Monday, May 16, 2011

The Other Side of the 1960s or "This Is My Country and I Know that I'm RIGHT"

Randall Stephens

There was another side of the turbulent 1960s and 70s era. New conservatism and membership in the Young American for Freedom gained steadily after 1964. The "silent majority" became a slogan for all those Americans who had enough of tear gas, long hair, and endless protests. Yet in the popular imagination this seldom registers. Host a 1960s party and see who comes dressed up as a John Bircher. Who else will arrive sporting beehive wigs and flattops and carrying "Get US Out of the UN" signs or wearing "AUH20" buttons. The popular history of the sixties, still, has probably been told too often in a prescriptive rather than a descriptive fashion. Even historians perhaps have sided with the young marchers who shook their fists at "the man."

However, recent trends in history are starting to change these perceptions and the way of telling the story of the 1960s and 70s. See for example the insightful books that have appeared in recent years on grassroots conservatism, the rise of the new right, and evangelical conservatism:

Darren Dochuk, From Bible Belt to Sunbelt: Plain-Folk Religion, Grassroots Politics, and the Rise of Evangelical Conservatism (W. W. Norton, 2010)

Jefferson R. Cowie, Stayin' Alive: The 1970s and the Last Days of the Working Class (2010)

Daniel Williams, God's Own Party: The Making of the
Christian Right (Oxford, 2010)

Lisa McGirr, Suburban Warriors: The Origins of the New
American Right (Princeton, 2002)

Kevin M. Kruse, White Flight: Atlanta and the Making of Modern Conservatism (Princeton, 2007)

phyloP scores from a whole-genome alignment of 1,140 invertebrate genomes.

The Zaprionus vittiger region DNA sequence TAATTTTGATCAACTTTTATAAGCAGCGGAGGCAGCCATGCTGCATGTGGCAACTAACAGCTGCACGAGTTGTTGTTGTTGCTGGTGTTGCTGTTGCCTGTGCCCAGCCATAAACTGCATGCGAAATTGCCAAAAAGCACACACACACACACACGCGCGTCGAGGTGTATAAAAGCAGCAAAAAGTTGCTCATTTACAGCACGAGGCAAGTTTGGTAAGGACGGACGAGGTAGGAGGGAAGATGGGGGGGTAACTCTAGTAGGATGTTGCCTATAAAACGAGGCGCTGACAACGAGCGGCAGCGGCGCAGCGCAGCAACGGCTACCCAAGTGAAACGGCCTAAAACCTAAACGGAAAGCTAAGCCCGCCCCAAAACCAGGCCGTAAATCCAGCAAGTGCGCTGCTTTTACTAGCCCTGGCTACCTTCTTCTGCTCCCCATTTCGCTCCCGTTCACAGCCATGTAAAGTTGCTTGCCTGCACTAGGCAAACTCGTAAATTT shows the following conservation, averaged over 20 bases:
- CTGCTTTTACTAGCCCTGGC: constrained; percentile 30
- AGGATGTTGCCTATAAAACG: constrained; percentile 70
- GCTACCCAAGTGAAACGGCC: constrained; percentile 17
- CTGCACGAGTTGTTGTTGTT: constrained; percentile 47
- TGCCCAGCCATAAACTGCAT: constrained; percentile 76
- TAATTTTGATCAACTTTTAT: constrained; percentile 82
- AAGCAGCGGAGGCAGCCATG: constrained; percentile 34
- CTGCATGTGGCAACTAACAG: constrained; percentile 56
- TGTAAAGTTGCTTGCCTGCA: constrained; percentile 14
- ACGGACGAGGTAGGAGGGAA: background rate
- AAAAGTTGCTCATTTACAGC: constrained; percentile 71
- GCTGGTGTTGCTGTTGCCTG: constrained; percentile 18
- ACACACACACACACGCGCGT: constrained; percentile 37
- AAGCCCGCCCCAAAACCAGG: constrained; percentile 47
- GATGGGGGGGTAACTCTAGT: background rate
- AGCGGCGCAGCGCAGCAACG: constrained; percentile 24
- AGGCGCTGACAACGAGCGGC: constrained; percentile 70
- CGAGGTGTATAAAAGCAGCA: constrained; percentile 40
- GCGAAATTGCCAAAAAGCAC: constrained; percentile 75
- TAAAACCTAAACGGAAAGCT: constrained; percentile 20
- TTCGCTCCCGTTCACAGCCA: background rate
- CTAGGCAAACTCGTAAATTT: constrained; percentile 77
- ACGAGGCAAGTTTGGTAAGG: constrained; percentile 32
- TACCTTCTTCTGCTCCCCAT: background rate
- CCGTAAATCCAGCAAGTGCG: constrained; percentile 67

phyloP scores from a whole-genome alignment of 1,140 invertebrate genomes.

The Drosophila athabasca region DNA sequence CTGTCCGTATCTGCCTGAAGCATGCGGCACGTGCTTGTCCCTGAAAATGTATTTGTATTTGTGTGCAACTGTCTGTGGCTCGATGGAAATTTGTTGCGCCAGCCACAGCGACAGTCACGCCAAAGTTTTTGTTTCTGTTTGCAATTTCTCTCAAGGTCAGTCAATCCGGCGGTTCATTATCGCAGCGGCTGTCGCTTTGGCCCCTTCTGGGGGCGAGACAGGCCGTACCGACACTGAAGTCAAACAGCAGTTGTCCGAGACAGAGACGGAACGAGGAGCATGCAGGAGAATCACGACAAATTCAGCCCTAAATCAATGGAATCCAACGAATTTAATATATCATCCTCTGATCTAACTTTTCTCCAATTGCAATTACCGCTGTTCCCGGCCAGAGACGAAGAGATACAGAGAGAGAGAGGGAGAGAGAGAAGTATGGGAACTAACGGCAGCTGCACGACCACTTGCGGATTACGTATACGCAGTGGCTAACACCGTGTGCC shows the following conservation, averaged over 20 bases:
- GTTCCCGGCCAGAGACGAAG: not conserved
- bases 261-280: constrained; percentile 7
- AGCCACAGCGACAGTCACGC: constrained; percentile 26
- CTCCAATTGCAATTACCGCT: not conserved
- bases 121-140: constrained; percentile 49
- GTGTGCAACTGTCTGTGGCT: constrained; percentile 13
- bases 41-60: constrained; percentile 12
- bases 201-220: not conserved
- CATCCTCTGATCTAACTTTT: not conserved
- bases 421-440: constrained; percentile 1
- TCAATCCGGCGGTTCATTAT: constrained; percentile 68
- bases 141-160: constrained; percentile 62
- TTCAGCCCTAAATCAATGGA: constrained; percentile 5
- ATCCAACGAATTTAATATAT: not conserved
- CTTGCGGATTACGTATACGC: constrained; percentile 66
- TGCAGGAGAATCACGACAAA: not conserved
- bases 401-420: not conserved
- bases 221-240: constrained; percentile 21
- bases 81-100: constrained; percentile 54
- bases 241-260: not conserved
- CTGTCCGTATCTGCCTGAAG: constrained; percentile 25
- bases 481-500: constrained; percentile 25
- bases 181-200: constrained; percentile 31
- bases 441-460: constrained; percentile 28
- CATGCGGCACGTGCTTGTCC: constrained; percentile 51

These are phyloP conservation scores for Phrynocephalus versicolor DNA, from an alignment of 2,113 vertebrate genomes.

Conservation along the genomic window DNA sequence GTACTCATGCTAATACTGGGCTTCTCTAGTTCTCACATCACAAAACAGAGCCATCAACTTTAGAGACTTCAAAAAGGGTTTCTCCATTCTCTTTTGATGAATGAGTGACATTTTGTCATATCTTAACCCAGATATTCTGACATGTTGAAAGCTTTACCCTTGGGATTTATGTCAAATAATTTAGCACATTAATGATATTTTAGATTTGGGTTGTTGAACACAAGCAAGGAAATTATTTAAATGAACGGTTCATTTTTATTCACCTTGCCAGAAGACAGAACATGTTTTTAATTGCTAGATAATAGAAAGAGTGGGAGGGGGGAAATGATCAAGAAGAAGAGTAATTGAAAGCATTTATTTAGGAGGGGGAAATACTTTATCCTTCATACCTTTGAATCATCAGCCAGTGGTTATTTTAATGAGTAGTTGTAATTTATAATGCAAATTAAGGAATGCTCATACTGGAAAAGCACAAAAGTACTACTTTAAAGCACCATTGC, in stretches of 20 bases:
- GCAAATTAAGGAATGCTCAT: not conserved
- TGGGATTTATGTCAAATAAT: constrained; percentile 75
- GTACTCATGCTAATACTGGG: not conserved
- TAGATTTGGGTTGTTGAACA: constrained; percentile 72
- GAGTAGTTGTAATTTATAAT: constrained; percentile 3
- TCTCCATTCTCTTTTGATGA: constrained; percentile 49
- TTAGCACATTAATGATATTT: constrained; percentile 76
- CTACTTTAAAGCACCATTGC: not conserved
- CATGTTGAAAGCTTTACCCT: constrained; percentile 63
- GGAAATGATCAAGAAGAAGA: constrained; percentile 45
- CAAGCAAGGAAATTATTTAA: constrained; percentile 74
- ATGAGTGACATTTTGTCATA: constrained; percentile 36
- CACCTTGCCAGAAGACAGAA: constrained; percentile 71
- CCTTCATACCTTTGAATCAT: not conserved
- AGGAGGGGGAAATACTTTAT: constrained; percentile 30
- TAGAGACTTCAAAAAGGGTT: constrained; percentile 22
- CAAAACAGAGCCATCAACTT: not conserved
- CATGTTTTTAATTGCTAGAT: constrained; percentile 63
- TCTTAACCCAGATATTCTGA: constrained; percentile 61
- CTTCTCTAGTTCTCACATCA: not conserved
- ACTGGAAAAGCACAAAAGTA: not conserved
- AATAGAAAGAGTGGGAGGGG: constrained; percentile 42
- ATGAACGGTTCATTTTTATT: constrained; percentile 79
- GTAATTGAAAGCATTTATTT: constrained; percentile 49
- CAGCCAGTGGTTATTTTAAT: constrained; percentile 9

Matthew D. Lassiter, The Silent Majority: Suburban Politics in the Sunbelt South (Princeton, 2007)

Bruce J. Schulman and Julian E. Zelizer, eds., Rightward Bound: Making America Conservative in the 1970s (Harvard, 2008)

Joseph Crespino, In Search of Another Country: Mississippi and the Conservative Counterrevolution (Princeton, 2009)

Kim Phillips-Fein, Invisible Hands: The Making of the Conservative Movement from the New Deal to Reagan (W. W. Norton, 2009)

David T. Courtwright, No Right Turn: Conservative Politics in a Liberal America (Harvard, 2010)

Donald T. Critchlow, The Conservative Ascendancy: How the GOP Right Made Political History (Harvard, 2007)

I've been tooling around with the idea of making a compilation of conservative country/folk songs, sorta anti-protest numbers, that express the other, fightin' side of the 1960s and 1970s. The criteria does not have to do with the quality of the music, but with the tone of the message. Do the lyrics call for flag-waving, god-fearing, patriotism and support for the local
police? Does the singer lament the state of America's cities and shout down the feral hippies running shoeless through the streets clutching their bongs and incense sticks? Long, long before the Tea Party raised its collective complaint and before Lee Greenwood made grammarians sick with lines like "And I'm proud to be an American, where at least I know I'm free," others were charting out a conservative protest genre.

So, here's what I've got so far. (Thanks to Scott Hovey for some wonderful suggestions). This is only a start! There's so much more out there.